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Pets, Perception, and Personal Preference

Brenda Bonnett

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I recently participated in the educational and thought-provoking conference on brachycephalic breeds presented by the Swedish Kennel Club, 27 February 2016.  More on that later …


Something that arises in all discussions of problems in dogs – especially those with exaggerated physical characteristics – is the fascinating issue of personal preference and people’s attraction, devotion, and attachment to certain breeds.  For example, although there have been concerted efforts at educating consumers about brachycephalic breeds and their higher risk for health and welfare issues, especially in the UK, we heard that the numbers of Pugs and French Bulldogs being bought as pets continues to increase – by as much as 30% in recent years.




The Washington Post has recently published an interesting article that is very timely for our consideration of these complex issues – including thoughts and information from two friends of DogWellNet.com Hal Herzog and James Serpell, These experts help keep us thinking about tough issues (and we profile some of their work elsewhere on DogWellNetl.com).


Why We Love Dogs and Cats but not Bats and Rats


I suppose I could have included another P-word in my title – psychology (but of course it wouldn’t have supported the alliteration). 


These animals at the other end of the leash from our beloved doggies – they are really fascinating! 

Understanding their complexities is needed to help us to move forward on enhancing dog health, well-being and welfare.



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This post lead me to 2013 Sep 11;8(9):e74770. doi: 10.1371/journal.pone.0074770. eCollection 2013.

Fashion vs. function in cultural evolution: the case of dog breed popularity.

Ghirlanda S1, Acerbi A, Herzog H, Serpell JA.


Considering factors which may influence breed selection and/or breed popularity swings, these days I am struck by just how many people are turning to rescue groups and shelters to obtain a pet. See the AVMA's article  "Unmasking the shelter dog".


Purebred dog or mixed breed dog - where 'pets' come from and how owners make choices about the kind of dog they want and what owner's expectations are is interesting to me. Could I explain my devotion and attachment to my breed - or anyone else's to theirs?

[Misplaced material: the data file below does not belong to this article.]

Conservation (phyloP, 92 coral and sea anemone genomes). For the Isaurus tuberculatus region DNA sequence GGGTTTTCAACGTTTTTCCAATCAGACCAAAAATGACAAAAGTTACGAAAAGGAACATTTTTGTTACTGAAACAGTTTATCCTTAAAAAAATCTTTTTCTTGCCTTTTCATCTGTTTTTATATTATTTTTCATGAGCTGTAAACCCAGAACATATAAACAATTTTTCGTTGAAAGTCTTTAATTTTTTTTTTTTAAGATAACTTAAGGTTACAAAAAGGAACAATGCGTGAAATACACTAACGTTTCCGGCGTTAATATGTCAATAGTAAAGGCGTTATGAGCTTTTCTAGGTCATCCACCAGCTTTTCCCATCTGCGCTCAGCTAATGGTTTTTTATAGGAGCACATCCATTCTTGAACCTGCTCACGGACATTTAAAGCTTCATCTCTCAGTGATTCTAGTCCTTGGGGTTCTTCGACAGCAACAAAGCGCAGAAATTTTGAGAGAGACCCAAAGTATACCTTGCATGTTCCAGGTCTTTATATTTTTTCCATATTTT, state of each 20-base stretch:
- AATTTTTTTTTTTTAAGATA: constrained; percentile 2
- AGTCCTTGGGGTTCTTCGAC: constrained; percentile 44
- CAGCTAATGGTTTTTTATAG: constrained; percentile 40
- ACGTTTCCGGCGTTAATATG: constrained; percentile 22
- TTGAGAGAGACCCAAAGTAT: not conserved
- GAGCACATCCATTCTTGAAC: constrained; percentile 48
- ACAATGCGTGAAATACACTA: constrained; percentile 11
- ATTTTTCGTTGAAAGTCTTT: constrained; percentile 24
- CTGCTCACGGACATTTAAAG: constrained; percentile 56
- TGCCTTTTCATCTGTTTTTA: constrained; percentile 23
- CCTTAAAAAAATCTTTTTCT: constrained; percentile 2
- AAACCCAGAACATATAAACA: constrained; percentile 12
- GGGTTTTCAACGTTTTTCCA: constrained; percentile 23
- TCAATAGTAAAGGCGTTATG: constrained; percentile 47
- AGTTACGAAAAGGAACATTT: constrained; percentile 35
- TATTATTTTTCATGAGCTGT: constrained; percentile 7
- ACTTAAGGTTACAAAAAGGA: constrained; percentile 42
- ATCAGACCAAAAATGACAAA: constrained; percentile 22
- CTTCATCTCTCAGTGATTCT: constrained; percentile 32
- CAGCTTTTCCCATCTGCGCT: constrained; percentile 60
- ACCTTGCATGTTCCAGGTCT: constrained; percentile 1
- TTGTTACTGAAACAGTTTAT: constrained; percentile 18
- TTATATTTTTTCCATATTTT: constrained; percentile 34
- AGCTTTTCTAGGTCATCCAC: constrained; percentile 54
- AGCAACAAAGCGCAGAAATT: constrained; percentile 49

As a dog breeder it was critical for me to understand each adopter's situation, lifestyle, focus and goals. The welfare of the puppy or dog being placed depended on me - educating, screening and supporting new owners - all an integral part of producing and selling 'pets'. Dissuading buyers with their minds set on getting their companion from among members of  my breed, which is known to have a shorter than average lifespan, numerous and often costly health issues, and a few problematic character/temperament issues, wasn't happening in many cases. A once relatively rare breed moves towards popularity - I never quite understood why. Media coverage drove interest.


Shelters too are striving to make good assessments that lead to sound choices in terms of placements - making matches. In What We Want  "Dr. Emily Weiss digs into some stats on why people choose the pets they do—and asks you to share your experience with adopters who don’t find what they want." It's a good read.


There is a new national database for shelters in the US -- Shelter Animals Count - http://www.shelteranimalscount.org/ which  exists to create an effective infrastructure for complete and accurate shelter reporting to truly understand the risk factors, use this data to implement effective strategies and positively impact all lifesaving efforts.






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